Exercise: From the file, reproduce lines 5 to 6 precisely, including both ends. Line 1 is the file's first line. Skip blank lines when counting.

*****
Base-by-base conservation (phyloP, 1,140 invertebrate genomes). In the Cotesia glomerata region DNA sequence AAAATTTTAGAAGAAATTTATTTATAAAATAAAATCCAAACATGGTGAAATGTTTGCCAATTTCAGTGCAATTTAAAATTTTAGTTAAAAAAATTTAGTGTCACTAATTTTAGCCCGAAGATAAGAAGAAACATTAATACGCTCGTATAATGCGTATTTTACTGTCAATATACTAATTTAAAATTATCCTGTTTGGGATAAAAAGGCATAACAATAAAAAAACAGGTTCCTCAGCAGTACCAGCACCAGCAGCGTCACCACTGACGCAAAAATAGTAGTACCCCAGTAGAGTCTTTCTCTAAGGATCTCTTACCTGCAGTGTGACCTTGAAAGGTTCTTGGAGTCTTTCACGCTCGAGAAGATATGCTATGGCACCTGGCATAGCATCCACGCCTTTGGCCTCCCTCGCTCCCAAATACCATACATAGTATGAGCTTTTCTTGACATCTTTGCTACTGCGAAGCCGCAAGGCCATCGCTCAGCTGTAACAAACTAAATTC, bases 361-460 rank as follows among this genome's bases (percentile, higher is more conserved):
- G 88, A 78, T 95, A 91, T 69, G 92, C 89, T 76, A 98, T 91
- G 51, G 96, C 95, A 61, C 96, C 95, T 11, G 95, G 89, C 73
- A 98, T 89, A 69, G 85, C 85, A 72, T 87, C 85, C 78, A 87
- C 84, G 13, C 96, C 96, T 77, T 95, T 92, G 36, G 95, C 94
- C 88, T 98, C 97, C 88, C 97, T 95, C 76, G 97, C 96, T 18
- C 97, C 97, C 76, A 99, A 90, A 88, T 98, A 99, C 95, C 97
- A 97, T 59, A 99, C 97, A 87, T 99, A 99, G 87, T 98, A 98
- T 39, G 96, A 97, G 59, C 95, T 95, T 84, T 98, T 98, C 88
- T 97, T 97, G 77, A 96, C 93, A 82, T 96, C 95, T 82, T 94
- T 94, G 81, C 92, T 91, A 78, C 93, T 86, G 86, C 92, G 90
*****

- C 84, G 13, C 96, C 96, T 77, T 95, T 92, G 36, G 95, C 94
- C 88, T 98, C 97, C 88, C 97, T 95, C 76, G 97, C 96, T 18